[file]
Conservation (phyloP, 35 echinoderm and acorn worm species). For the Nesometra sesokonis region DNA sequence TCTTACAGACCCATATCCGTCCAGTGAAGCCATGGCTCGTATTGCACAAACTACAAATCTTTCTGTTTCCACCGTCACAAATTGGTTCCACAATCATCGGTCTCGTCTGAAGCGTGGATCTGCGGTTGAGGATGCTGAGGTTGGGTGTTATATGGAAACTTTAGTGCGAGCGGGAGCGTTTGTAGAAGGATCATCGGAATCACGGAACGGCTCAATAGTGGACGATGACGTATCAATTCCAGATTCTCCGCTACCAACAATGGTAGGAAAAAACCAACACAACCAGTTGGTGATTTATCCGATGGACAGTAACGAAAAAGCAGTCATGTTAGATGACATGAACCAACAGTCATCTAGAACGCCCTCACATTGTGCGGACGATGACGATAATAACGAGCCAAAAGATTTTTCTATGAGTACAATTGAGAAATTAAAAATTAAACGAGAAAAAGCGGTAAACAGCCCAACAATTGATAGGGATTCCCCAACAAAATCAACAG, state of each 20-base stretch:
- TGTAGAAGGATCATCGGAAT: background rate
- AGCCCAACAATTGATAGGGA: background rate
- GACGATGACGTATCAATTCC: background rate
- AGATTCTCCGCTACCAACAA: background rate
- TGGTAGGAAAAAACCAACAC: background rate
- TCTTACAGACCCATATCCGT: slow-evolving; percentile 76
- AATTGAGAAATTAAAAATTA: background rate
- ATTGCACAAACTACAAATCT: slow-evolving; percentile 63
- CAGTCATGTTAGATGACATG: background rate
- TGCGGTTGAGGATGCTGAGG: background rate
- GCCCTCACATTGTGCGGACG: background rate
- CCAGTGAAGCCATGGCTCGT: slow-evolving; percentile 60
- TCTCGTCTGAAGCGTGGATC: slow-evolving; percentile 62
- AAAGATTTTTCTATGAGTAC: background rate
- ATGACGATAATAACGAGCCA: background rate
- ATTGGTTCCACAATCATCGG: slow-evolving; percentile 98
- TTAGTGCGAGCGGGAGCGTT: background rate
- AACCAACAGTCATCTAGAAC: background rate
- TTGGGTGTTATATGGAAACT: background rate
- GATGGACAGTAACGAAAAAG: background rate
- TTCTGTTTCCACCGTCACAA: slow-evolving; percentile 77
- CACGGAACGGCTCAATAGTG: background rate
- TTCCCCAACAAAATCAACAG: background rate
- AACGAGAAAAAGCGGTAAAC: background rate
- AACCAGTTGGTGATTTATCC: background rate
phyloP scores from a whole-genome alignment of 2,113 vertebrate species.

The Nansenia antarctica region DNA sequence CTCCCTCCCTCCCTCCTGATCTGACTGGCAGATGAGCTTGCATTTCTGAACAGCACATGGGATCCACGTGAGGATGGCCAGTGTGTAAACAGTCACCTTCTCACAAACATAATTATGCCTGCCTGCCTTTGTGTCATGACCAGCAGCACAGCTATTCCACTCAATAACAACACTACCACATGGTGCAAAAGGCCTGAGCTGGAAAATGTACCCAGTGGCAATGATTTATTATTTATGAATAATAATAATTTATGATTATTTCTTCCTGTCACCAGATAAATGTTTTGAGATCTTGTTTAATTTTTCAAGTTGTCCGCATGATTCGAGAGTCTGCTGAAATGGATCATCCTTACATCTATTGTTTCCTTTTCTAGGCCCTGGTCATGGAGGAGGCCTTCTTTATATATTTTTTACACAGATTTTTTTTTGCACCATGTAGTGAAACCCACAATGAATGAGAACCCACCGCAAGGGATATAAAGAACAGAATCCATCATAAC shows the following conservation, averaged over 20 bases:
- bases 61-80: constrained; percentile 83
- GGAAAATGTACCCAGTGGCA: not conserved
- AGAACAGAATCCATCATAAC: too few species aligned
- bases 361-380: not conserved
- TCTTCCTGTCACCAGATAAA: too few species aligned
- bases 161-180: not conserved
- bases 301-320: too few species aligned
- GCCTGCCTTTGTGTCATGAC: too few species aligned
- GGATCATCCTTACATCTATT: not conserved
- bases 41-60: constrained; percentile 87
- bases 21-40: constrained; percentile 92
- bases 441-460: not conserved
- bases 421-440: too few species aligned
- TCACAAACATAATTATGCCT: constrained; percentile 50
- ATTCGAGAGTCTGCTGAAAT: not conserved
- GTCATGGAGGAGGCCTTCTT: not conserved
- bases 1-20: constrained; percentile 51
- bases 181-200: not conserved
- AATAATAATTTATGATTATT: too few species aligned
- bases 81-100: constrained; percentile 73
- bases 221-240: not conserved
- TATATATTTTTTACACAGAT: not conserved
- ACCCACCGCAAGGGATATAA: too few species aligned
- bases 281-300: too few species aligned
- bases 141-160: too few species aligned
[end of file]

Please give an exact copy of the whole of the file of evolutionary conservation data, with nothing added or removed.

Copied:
Conservation (phyloP, 35 echinoderm and acorn worm species). For the Nesometra sesokonis region DNA sequence TCTTACAGACCCATATCCGTCCAGTGAAGCCATGGCTCGTATTGCACAAACTACAAATCTTTCTGTTTCCACCGTCACAAATTGGTTCCACAATCATCGGTCTCGTCTGAAGCGTGGATCTGCGGTTGAGGATGCTGAGGTTGGGTGTTATATGGAAACTTTAGTGCGAGCGGGAGCGTTTGTAGAAGGATCATCGGAATCACGGAACGGCTCAATAGTGGACGATGACGTATCAATTCCAGATTCTCCGCTACCAACAATGGTAGGAAAAAACCAACACAACCAGTTGGTGATTTATCCGATGGACAGTAACGAAAAAGCAGTCATGTTAGATGACATGAACCAACAGTCATCTAGAACGCCCTCACATTGTGCGGACGATGACGATAATAACGAGCCAAAAGATTTTTCTATGAGTACAATTGAGAAATTAAAAATTAAACGAGAAAAAGCGGTAAACAGCCCAACAATTGATAGGGATTCCCCAACAAAATCAACAG, state of each 20-base stretch:
- TGTAGAAGGATCATCGGAAT: background rate
- AGCCCAACAATTGATAGGGA: background rate
- GACGATGACGTATCAATTCC: background rate
- AGATTCTCCGCTACCAACAA: background rate
- TGGTAGGAAAAAACCAACAC: background rate
- TCTTACAGACCCATATCCGT: slow-evolving; percentile 76
- AATTGAGAAATTAAAAATTA: background rate
- ATTGCACAAACTACAAATCT: slow-evolving; percentile 63
- CAGTCATGTTAGATGACATG: background rate
- TGCGGTTGAGGATGCTGAGG: background rate
- GCCCTCACATTGTGCGGACG: background rate
- CCAGTGAAGCCATGGCTCGT: slow-evolving; percentile 60
- TCTCGTCTGAAGCGTGGATC: slow-evolving; percentile 62
- AAAGATTTTTCTATGAGTAC: background rate
- ATGACGATAATAACGAGCCA: background rate
- ATTGGTTCCACAATCATCGG: slow-evolving; percentile 98
- TTAGTGCGAGCGGGAGCGTT: background rate
- AACCAACAGTCATCTAGAAC: background rate
- TTGGGTGTTATATGGAAACT: background rate
- GATGGACAGTAACGAAAAAG: background rate
- TTCTGTTTCCACCGTCACAA: slow-evolving; percentile 77
- CACGGAACGGCTCAATAGTG: background rate
- TTCCCCAACAAAATCAACAG: background rate
- AACGAGAAAAAGCGGTAAAC: background rate
- AACCAGTTGGTGATTTATCC: background rate
phyloP scores from a whole-genome alignment of 2,113 vertebrate species.

The Nansenia antarctica region DNA sequence CTCCCTCCCTCCCTCCTGATCTGACTGGCAGATGAGCTTGCATTTCTGAACAGCACATGGGATCCACGTGAGGATGGCCAGTGTGTAAACAGTCACCTTCTCACAAACATAATTATGCCTGCCTGCCTTTGTGTCATGACCAGCAGCACAGCTATTCCACTCAATAACAACACTACCACATGGTGCAAAAGGCCTGAGCTGGAAAATGTACCCAGTGGCAATGATTTATTATTTATGAATAATAATAATTTATGATTATTTCTTCCTGTCACCAGATAAATGTTTTGAGATCTTGTTTAATTTTTCAAGTTGTCCGCATGATTCGAGAGTCTGCTGAAATGGATCATCCTTACATCTATTGTTTCCTTTTCTAGGCCCTGGTCATGGAGGAGGCCTTCTTTATATATTTTTTACACAGATTTTTTTTTGCACCATGTAGTGAAACCCACAATGAATGAGAACCCACCGCAAGGGATATAAAGAACAGAATCCATCATAAC shows the following conservation, averaged over 20 bases:
- bases 61-80: constrained; percentile 83
- GGAAAATGTACCCAGTGGCA: not conserved
- AGAACAGAATCCATCATAAC: too few species aligned
- bases 361-380: not conserved
- TCTTCCTGTCACCAGATAAA: too few species aligned
- bases 161-180: not conserved
- bases 301-320: too few species aligned
- GCCTGCCTTTGTGTCATGAC: too few species aligned
- GGATCATCCTTACATCTATT: not conserved
- bases 41-60: constrained; percentile 87
- bases 21-40: constrained; percentile 92
- bases 441-460: not conserved
- bases 421-440: too few species aligned
- TCACAAACATAATTATGCCT: constrained; percentile 50
- ATTCGAGAGTCTGCTGAAAT: not conserved
- GTCATGGAGGAGGCCTTCTT: not conserved
- bases 1-20: constrained; percentile 51
- bases 181-200: not conserved
- AATAATAATTTATGATTATT: too few species aligned
- bases 81-100: constrained; percentile 73
- bases 221-240: not conserved
- TATATATTTTTTACACAGAT: not conserved
- ACCCACCGCAAGGGATATAA: too few species aligned
- bases 281-300: too few species aligned
- bases 141-160: too few species aligned